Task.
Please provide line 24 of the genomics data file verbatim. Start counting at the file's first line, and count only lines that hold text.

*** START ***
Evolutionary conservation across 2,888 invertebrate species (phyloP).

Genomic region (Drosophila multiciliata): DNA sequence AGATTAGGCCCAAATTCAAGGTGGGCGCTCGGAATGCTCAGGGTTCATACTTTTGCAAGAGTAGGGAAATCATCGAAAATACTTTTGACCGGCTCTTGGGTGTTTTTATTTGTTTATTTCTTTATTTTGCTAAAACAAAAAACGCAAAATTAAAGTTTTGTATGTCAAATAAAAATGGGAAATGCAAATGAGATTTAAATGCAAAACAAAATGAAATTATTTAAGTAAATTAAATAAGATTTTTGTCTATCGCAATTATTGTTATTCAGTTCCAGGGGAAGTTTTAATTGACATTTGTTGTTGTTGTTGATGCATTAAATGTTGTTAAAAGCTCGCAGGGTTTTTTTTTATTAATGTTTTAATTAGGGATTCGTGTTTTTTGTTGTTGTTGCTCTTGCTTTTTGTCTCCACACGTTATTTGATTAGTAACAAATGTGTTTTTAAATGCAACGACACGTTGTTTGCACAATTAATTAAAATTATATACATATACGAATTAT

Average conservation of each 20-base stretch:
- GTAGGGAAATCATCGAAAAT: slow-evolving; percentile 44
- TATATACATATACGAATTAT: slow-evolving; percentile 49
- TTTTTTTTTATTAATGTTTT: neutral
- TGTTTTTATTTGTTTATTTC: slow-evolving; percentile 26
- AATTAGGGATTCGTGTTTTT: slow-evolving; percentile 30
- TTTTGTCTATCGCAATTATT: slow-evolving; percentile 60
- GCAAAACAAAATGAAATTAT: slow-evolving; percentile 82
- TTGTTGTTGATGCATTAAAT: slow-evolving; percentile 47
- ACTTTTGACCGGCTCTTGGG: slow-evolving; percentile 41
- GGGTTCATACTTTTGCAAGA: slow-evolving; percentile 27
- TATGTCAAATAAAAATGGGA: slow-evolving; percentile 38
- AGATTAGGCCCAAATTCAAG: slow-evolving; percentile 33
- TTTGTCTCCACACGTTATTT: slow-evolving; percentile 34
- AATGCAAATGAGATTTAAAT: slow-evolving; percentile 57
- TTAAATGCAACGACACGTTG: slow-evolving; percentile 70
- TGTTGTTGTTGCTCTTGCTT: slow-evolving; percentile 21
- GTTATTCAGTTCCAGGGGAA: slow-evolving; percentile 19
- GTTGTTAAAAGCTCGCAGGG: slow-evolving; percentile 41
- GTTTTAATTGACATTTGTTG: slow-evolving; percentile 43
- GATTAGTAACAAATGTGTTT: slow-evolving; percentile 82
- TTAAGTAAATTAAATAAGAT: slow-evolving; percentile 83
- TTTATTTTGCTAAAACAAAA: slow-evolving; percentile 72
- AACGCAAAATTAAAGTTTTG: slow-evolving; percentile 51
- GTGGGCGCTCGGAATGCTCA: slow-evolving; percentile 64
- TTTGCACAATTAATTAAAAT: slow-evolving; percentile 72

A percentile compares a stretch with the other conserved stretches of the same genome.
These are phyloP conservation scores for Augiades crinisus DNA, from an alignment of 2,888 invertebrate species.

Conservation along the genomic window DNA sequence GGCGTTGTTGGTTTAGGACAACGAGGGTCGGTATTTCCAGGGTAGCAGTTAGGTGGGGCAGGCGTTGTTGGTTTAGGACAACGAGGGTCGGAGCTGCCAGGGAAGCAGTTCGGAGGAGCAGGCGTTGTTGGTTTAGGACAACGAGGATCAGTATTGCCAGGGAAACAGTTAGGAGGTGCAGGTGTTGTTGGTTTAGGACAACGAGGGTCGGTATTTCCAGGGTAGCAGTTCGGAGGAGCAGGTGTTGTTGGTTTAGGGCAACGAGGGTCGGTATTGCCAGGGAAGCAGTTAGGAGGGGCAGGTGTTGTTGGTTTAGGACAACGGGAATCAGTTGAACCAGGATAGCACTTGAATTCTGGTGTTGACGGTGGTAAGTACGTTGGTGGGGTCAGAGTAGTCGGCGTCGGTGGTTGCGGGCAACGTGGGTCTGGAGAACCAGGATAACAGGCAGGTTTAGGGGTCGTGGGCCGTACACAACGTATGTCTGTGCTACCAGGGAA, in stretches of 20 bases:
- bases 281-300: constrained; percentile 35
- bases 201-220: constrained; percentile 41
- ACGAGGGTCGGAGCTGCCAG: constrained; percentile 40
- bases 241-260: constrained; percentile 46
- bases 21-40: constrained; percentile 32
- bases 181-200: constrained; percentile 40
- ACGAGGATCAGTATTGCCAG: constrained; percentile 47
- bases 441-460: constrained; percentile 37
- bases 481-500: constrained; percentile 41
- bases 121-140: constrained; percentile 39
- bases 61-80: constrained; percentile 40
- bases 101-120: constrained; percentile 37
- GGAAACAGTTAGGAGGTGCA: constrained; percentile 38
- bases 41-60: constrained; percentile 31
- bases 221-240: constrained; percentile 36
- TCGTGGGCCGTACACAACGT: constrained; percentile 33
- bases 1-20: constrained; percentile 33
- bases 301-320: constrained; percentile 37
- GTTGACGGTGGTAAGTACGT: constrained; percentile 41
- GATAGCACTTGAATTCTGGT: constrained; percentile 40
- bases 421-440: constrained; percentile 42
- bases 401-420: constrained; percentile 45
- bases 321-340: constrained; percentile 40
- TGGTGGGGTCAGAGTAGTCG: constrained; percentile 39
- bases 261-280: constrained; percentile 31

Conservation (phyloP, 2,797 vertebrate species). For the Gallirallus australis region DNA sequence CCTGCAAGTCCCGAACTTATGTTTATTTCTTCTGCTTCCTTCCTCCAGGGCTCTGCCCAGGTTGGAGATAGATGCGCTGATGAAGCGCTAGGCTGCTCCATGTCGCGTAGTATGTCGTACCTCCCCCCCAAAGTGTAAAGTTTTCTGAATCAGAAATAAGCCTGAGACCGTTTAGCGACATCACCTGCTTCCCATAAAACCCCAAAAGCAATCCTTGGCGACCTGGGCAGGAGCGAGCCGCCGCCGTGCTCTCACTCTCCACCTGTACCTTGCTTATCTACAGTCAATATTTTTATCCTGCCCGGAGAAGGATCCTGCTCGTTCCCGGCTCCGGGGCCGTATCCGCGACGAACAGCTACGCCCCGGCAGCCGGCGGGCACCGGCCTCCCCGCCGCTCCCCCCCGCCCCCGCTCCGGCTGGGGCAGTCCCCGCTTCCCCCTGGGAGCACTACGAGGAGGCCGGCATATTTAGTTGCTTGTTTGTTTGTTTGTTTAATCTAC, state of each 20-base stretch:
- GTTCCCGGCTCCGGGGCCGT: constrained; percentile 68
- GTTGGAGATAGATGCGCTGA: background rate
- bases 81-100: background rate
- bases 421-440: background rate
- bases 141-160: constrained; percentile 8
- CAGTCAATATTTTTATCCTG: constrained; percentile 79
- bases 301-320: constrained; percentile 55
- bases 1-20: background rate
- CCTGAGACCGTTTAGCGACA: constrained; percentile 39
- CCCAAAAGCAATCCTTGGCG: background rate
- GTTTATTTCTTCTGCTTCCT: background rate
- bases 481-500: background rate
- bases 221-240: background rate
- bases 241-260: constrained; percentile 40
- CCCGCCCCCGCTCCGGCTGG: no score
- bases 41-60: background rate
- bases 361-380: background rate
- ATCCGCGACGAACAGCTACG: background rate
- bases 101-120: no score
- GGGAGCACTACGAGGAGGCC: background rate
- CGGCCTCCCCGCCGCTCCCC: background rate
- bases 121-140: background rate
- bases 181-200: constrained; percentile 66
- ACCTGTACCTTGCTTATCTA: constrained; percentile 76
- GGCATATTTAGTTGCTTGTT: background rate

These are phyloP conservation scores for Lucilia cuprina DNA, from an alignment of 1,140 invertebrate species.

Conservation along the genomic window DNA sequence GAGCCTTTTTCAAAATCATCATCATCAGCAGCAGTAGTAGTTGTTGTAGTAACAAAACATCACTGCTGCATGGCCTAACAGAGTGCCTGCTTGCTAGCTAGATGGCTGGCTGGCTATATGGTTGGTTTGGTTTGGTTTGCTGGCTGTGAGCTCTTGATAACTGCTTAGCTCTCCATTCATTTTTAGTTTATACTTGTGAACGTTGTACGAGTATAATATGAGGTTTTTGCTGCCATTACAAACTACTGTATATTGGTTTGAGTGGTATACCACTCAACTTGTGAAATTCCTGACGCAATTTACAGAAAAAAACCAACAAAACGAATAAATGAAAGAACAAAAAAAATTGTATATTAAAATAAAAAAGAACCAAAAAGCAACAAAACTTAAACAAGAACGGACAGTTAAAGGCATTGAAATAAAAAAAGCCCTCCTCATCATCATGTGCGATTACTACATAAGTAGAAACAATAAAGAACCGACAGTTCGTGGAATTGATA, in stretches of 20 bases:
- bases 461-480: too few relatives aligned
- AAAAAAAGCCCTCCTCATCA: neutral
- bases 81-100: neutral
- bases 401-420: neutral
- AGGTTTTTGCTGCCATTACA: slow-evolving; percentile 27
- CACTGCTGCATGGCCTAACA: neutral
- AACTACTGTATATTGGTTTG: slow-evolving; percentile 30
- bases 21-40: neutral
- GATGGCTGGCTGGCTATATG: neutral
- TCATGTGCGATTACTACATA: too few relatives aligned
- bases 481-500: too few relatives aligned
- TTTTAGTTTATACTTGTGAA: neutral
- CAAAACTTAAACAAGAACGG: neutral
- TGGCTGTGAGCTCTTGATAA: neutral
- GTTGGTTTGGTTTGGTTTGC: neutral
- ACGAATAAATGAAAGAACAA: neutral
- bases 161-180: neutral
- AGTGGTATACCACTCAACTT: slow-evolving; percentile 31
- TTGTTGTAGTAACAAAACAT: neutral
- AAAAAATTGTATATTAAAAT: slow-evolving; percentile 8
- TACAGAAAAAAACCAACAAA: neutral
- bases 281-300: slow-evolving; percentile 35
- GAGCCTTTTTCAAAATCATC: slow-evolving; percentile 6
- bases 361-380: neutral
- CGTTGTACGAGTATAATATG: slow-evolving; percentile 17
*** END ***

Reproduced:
- TTAAGTAAATTAAATAAGAT: slow-evolving; percentile 83